I am going to make every attempt to approach this review from a completely politically neutral position. Mainly because of how interesting it is as a story, rather than the content’s effects on the general public, whatever those may be. Also, because I never talk about politics or religion. Both of those topics are social suicide. You know why? Because this is just a story, a political one, but a story nonetheless. I know how easily people are affected by the entertainment industry’s very powerful influence. Whether it’s trying to influence them or not. Sometimes we just get carried away with stuff. I’m just here for its entertainment value. I doubt that Max Bemis is trying to spread his own political propaganda in the form of entertainment to fool us. From the look of this series, he’s way too intelligent to think that that kind of thing would be so easily camouflaged. I will admit that I hope nothing like this ever happens though, but I am extremely fascinated by this book so far. I read the first two issues back to back. I wanted to make sure that I had the idea fresh in my head before I sat down at my computer and was expected to speak on it intelligently. Whether or not this review seems to be written by an intelligent person or not, I would want the person or people reading this to think at the least, that I’m not a total moron. But maybe I am, and I’m just trying to cover it up by reviewing this book instead of some other book that I won’t mention to preserve feelings.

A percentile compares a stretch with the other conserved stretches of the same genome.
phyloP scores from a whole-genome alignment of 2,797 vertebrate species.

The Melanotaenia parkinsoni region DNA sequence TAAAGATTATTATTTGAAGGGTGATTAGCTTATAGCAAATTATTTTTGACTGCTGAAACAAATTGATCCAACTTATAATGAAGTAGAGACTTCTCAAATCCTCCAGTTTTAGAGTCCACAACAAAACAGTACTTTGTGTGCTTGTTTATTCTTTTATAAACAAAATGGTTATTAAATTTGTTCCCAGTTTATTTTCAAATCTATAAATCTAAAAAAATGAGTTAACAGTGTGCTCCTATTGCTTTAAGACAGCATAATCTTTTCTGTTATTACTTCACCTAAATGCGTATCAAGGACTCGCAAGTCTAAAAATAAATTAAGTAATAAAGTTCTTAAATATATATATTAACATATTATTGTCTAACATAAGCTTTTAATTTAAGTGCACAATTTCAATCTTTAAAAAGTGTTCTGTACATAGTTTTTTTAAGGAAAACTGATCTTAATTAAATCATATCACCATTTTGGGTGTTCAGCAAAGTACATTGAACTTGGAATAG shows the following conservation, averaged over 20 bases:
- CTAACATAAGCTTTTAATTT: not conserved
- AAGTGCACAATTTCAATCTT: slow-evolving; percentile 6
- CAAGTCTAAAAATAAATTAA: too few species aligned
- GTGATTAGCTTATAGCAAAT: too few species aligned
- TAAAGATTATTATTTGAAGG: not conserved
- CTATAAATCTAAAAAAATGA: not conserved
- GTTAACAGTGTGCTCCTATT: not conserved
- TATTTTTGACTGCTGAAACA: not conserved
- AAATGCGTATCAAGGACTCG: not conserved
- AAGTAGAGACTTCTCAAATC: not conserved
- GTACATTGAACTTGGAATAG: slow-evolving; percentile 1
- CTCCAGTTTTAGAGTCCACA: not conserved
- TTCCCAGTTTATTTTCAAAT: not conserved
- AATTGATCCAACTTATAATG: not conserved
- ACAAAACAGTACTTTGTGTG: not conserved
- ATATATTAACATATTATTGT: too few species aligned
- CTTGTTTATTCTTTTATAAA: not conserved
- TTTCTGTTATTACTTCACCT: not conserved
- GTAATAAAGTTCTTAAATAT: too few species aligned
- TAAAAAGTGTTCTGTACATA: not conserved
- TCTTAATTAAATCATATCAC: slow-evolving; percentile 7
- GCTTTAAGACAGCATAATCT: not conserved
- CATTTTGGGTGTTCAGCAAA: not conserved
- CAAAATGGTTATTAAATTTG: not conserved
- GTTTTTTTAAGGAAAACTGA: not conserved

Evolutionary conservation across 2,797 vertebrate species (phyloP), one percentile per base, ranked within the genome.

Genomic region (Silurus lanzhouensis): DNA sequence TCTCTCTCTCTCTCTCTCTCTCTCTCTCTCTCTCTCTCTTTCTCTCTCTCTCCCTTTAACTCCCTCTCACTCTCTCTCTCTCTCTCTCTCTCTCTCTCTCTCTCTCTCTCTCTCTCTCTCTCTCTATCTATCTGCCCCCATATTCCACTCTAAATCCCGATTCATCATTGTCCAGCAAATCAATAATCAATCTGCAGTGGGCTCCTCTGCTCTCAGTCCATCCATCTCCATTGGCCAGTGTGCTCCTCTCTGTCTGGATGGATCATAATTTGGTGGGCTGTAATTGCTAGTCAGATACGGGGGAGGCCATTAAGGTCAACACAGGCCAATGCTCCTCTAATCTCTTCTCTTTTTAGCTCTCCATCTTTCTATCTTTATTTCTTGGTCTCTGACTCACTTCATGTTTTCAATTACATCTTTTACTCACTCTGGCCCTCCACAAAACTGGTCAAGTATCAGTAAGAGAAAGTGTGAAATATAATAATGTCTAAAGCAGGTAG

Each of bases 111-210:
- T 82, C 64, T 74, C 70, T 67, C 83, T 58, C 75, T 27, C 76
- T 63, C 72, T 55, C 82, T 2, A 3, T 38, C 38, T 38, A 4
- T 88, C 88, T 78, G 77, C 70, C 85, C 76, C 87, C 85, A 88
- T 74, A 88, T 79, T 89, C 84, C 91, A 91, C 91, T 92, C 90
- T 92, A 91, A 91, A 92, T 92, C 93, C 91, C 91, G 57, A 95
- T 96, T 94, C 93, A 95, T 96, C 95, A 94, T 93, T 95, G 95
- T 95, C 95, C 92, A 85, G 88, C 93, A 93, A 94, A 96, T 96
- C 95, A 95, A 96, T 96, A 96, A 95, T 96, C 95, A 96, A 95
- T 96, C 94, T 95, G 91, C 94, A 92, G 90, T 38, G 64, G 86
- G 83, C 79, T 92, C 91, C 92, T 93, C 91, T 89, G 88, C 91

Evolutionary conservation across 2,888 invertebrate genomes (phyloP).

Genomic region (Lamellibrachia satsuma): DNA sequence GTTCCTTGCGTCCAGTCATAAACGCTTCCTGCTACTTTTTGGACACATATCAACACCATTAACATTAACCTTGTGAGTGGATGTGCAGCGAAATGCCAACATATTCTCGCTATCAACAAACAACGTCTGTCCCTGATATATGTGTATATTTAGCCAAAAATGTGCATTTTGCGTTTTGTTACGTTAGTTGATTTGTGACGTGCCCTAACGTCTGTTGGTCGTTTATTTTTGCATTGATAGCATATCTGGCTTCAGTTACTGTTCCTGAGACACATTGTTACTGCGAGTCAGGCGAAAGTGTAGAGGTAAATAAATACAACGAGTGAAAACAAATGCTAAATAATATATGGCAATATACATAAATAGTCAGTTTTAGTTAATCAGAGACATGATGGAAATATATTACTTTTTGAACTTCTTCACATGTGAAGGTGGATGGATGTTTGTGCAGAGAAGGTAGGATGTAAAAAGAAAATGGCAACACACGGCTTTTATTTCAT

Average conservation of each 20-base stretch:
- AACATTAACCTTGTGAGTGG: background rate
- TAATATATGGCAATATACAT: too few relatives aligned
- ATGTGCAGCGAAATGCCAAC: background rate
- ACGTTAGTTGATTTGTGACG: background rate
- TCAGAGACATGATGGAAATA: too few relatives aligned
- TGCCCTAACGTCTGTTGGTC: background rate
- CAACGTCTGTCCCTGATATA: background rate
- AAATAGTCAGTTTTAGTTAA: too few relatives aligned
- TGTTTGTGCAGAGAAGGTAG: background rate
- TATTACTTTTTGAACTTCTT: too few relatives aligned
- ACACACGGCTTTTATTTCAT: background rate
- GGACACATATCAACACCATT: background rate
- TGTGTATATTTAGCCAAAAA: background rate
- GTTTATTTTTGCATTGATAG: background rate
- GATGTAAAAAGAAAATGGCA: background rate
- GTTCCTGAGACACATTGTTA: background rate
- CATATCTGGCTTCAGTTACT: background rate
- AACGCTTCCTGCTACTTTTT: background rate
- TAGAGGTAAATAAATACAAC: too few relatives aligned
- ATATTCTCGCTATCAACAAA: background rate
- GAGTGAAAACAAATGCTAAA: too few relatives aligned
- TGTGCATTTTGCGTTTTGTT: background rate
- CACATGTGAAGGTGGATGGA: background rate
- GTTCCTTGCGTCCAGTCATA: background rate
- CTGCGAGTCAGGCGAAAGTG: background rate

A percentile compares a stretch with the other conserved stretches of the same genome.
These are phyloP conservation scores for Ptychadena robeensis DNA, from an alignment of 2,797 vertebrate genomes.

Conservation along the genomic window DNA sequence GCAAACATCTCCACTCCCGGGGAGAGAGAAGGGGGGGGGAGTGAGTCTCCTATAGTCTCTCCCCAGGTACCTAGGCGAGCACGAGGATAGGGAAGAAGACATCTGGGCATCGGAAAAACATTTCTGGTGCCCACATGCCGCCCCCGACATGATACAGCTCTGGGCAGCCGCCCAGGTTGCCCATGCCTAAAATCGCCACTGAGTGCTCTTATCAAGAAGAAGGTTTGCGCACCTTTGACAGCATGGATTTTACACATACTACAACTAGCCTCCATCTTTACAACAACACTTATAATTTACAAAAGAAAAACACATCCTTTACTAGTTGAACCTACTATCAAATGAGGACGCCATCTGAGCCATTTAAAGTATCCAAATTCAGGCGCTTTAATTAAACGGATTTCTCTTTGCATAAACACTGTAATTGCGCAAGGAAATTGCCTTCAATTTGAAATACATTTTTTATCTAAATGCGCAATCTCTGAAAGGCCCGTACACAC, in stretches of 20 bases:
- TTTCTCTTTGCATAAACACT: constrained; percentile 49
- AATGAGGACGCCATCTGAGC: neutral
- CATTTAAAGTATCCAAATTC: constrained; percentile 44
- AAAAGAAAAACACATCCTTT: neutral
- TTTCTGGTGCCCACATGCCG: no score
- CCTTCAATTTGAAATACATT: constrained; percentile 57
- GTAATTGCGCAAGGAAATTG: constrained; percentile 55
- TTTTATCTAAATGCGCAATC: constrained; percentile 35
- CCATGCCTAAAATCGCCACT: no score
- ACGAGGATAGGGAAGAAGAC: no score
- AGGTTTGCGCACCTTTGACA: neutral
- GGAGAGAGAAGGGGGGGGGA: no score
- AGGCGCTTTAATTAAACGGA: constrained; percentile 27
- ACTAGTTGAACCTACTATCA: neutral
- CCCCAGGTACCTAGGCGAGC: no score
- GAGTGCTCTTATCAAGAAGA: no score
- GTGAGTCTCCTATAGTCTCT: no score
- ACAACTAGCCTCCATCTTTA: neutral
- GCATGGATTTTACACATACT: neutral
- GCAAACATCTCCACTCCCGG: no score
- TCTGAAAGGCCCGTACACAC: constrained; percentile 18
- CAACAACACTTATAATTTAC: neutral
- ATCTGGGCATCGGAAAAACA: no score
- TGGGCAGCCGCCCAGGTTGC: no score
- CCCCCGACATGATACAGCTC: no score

The sands are shifting in America’s public consciousness. One action has torn the country apart in a debate over the meaning of right and wrong, and Reese is not about to stand by as the American people support the rantings of a mad man. But how far will people go to take a stand for what they believe in? Source
I remind you that I am an advocate for well-written books with engrossing dialogue. This is one of those books. I don’t know how Max does it. This is some compelling stuff. And the cast of characters is pretty impressive so far. Very memorable. I’m liking this. I hope that he can keep this series at least this strong for the rest of the first arc. That will make it easier to keep it in my pull list for longer. So many books tend to lose steam after the first arc, like basically any Marvel or DC reboot (sorry, folks). Except Thor: God of Thunder. That book is outstanding. But I digress. This book has a very Garth Ennis feel. I mean that in the best possible way. I know that some writers/artists don’t like being compared to other writers/artists, but If someone compared me to Miley Cyrus even, I’d be pumped. And I don’t mean that as a slight to Miley Cyrus, she’s kinda sexy.
And Getty’s art is really great. His art is perfect for the feel of this book. It wouldn’t work nearly as well if the characters had a less realistic look to them. You have a mature story being told, you need mature looking characters to match. I don’t think that indie, gritty, “kinda crappily drawn on purpose” style would work for this book. I’m not really a fan of that stuff anyway.
I would only recommend this book to certain people. I’m not exactly sure how big the fan base could possibly be for something like this, but it’s good. I really like it. It might have to be one of those comics that you just take a chance on because there’s this really awesome reviewer online telling you to. This review is for all you people out there who were totally intrigued by the cover and wondered what it was all about, like me.
Writer: Max Bemis Artist: Ransom Getty Publisher: Boom Studios Price: $3.99 Release Date: 4/23/14 Format: Mini-Series, Print/Digital